Security

GUEST ARTICLE: How to build a robust security culture

  • 21 Sep 2023

SecurityIn this guest article, Alexis Potter, Managing Director of leading site security specialist, BauWatch UK, offers a robust strategy for protecting sites, which will help to ensure projects stay on track and investments remain protected…

Economic uncertainty and soaring construction materials costs continue to place considerable strain on the construction industry, and the importance of safeguarding project sites against break-ins is more crucial now than ever as we head into longer nights.

Every stolen tool, missing piece of equipment, or pilfered fuel tank can significantly impact a project’s timeline and budget, making security a top priority for builders and contractors.

If the construction industry is going to weather this economic storm, we must not let theft derail progress. Contractors need to arm themselves with the knowledge and tools required to secure construction sites effectively. This article provides a strategy for site protection, helping projects to stay on course, whilst investments remain protected.

Plan to succeed, not fail

Taking a reactive stance and failing to establish a comprehensive security plan from the outset of a project is a recipe for disaster. The adage that ‘it won’t happen to me’ is all too common in our industry, and dealing with thefts after they’ve happened is not only costly, but opens the firm up to substantial headaches from impacted insurance premiums and reputational damage.

Begin by conducting a thorough risk assessment of your construction site before work begins. This will help to pinpoint areas where break-ins are more likely to occur and identify the location of high-value assets on-site. Often it’s as simple as ensuring high-value equipment and tools are stored in sight of CCTV cameras.

Meanwhile, parking assets outside of a security cordon will render any security systems useless. When creating your plan, it’s crucial to adopt a worst-case-scenario mindset. Preparing for high-risk, low-probability events ensures you’re prepared for unexpected challenges should they arise.

Communicate effectively

In a busy project environment with often fragmented supply chains, clear communication is a central pillar of an effective security strategy. Within this, systematic and repeated training is an essential step in ensuring teams are equipped to secure construction sites.

The importance of site security has to be clearly demonstrated to your team with a standardised site induction. Training records should be kept digitally and physically, and with each session, a security angle needs to be incorporated, with informal toolbox talks held on every site.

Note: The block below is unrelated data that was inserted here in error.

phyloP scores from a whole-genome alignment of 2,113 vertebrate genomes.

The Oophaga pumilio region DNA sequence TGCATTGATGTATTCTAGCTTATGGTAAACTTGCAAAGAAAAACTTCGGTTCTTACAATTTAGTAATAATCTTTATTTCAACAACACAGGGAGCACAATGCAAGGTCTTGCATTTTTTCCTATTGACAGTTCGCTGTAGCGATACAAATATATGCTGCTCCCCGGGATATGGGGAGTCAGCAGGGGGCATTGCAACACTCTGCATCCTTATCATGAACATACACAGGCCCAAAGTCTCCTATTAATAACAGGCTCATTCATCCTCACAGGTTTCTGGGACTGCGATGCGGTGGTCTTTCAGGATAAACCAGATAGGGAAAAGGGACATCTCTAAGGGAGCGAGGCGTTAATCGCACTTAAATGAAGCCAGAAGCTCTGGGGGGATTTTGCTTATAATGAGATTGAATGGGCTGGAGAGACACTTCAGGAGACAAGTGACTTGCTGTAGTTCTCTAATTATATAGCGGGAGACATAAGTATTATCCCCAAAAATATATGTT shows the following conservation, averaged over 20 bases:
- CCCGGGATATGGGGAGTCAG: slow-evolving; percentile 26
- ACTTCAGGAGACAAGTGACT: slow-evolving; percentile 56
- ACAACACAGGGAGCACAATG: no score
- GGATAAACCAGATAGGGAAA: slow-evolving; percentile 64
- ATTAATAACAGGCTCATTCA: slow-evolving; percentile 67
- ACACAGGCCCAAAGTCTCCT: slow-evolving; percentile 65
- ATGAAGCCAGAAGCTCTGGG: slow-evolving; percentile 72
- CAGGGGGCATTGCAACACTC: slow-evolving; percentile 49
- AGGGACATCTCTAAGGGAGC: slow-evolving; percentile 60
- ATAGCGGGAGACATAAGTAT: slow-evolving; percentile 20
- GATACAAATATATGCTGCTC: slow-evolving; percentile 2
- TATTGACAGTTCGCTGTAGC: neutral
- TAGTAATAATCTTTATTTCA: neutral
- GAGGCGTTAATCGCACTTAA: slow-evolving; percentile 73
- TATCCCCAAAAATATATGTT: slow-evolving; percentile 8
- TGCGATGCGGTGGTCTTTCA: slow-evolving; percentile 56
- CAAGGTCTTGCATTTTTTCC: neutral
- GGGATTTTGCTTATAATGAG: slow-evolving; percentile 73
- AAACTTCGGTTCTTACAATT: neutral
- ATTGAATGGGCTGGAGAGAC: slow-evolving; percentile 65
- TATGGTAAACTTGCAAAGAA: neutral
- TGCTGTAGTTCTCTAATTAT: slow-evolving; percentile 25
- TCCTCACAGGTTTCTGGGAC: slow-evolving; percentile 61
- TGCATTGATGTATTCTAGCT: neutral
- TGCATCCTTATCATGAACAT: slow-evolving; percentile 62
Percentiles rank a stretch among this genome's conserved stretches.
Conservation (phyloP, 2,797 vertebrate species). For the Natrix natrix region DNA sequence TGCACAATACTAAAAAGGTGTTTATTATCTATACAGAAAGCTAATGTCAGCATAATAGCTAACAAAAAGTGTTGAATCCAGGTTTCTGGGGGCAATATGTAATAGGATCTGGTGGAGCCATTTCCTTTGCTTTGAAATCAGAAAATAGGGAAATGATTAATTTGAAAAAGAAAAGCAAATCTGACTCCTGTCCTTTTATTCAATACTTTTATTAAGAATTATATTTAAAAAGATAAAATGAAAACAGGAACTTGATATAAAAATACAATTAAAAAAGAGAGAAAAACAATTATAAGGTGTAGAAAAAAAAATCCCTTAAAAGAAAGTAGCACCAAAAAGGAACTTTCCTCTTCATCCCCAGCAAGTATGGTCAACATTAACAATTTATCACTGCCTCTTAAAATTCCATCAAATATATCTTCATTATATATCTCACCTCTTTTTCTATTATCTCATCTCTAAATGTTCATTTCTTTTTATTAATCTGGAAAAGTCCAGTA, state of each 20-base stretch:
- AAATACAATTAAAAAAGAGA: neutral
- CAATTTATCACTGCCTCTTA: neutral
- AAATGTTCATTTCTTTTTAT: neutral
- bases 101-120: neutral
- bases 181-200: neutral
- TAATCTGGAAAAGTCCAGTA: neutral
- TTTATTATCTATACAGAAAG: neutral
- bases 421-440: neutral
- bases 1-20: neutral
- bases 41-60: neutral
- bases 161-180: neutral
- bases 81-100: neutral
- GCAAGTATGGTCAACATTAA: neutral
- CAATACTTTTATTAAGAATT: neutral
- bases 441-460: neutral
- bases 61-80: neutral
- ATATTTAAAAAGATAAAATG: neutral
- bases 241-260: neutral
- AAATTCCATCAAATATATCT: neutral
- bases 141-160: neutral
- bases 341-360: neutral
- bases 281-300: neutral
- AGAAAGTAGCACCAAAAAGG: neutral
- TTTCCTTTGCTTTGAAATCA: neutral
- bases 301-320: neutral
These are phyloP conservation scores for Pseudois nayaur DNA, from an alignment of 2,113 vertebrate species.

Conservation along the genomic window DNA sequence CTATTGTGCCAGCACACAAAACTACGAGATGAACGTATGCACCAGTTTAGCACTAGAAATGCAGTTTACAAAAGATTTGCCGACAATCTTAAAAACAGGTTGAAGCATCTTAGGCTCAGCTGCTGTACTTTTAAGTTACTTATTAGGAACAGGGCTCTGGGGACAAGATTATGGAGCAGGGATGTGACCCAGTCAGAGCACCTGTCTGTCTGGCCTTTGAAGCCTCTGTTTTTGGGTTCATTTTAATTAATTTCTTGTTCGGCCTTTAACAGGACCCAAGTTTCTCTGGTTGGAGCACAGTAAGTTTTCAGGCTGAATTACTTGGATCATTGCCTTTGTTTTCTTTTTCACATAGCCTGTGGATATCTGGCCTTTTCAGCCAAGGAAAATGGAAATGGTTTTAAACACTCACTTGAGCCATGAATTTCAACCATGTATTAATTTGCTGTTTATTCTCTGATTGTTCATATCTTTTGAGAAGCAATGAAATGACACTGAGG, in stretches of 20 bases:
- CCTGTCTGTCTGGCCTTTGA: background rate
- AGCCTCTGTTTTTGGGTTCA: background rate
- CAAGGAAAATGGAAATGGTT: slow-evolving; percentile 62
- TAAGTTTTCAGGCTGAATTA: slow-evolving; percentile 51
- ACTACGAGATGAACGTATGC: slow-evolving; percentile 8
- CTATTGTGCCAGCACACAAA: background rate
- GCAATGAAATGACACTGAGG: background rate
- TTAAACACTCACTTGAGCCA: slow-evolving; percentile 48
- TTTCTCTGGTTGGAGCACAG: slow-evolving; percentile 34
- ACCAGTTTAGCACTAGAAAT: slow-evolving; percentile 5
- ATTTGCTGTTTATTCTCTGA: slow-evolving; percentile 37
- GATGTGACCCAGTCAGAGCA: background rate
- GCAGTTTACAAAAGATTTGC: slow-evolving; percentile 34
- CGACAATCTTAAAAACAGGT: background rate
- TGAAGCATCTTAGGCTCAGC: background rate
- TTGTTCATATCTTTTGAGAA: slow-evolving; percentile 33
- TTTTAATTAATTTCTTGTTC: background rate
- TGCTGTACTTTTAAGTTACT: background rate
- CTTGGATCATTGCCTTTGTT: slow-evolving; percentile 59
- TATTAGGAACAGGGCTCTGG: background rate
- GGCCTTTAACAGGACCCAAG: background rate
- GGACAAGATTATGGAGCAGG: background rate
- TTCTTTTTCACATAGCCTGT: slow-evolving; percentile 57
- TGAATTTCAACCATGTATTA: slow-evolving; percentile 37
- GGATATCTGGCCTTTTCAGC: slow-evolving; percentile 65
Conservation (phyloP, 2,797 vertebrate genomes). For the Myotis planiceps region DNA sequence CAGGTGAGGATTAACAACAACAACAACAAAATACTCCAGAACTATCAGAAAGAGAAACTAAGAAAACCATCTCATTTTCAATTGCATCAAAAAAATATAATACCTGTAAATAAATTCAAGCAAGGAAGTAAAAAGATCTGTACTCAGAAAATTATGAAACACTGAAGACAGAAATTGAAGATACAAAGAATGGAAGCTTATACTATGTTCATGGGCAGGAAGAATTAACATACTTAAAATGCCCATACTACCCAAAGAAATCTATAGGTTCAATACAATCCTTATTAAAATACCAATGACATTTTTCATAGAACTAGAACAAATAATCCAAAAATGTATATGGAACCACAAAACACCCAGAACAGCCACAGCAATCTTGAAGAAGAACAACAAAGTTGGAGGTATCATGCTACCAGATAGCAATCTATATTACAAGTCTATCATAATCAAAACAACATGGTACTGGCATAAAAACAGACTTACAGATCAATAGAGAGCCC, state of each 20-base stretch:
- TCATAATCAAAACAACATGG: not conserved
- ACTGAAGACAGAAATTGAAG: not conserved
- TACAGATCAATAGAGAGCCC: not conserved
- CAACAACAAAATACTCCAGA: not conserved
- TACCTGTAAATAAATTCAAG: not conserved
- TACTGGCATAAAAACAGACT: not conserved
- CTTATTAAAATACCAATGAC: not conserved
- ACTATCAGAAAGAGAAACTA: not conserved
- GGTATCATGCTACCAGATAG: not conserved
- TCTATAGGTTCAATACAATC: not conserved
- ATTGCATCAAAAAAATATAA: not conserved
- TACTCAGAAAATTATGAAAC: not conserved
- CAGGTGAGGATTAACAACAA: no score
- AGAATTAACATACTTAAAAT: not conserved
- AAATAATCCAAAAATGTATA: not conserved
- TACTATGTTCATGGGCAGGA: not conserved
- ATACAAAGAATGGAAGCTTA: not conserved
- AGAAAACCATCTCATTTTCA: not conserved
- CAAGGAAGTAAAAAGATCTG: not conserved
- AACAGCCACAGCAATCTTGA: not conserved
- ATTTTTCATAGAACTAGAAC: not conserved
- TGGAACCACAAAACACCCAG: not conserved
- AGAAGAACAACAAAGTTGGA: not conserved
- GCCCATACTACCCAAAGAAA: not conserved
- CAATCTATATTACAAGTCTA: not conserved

Remember, it doesn’t have to be complicated either. Teams should be reminded of simple measures and best practice that will help to prevent incidents. For instance, clear ways to mitigate on-site risks could include encouraging site workers to remove keys from machinery, storing keys in secure locked boxes and ensuring gates are locked.

Good communication also goes beyond the site. It’s important for on-site workers to collaborate with off-site support from your security provider, such as CCTV monitoring teams. Often, when they’re unaware that sites are vacant is when problems occur, and opportunistic thieves strike. Adding to this, it’s crucial teams in the field make security providers aware of working patterns, especially when things change to prevent false alarms.

Be agile

All projects work on an evolving timeline, so it’s vital to think about a project’s threat level in the same way. It’s about being vigilant throughout the construction process but also recognising that risks evolve as projects progress.

For example, during the initial civil phases of a project, there is a high risk of fuel theft from heavy vehicles used in excavations. Later in the project, hand tools may be an easily lifted target for opportunistic thieves. A traffic light system can be used to evaluate each site. Red lets your team know that the threat level is high, while amber and green are sequentially lower threat levels.

This means being honest about your site security strategy and tactics. It’s important to stay agile, constantly evaluating and re-evaluating the threat level.

Don’t defer, Deter

A huge part of an effective security system is reminding criminals about the risks and showcasing your level of alertness. Well-lit sites can act as an effective deterrent for criminals and illuminate dark corners where trespassers might go unnoticed. Visible measures, like CCTV towers and temporary fencing work are effective deterrents, as most opportunistic thieves will be put off taking spur-of-the-moment chances.

The onus is on firms to fortify defences and cultivate a culture of smart security. The construction landscape is no place for complacency, and those who champion proactive measures, prioritise communication and harness innovative strategies to safeguard assets will be able to rest easy in the face of thieves. Let’s not merely react to threats but anticipate and deter them. Together, we can ensure that our projects not only stand tall but also stand secure, building a legacy of safety and resilience for the industry.”

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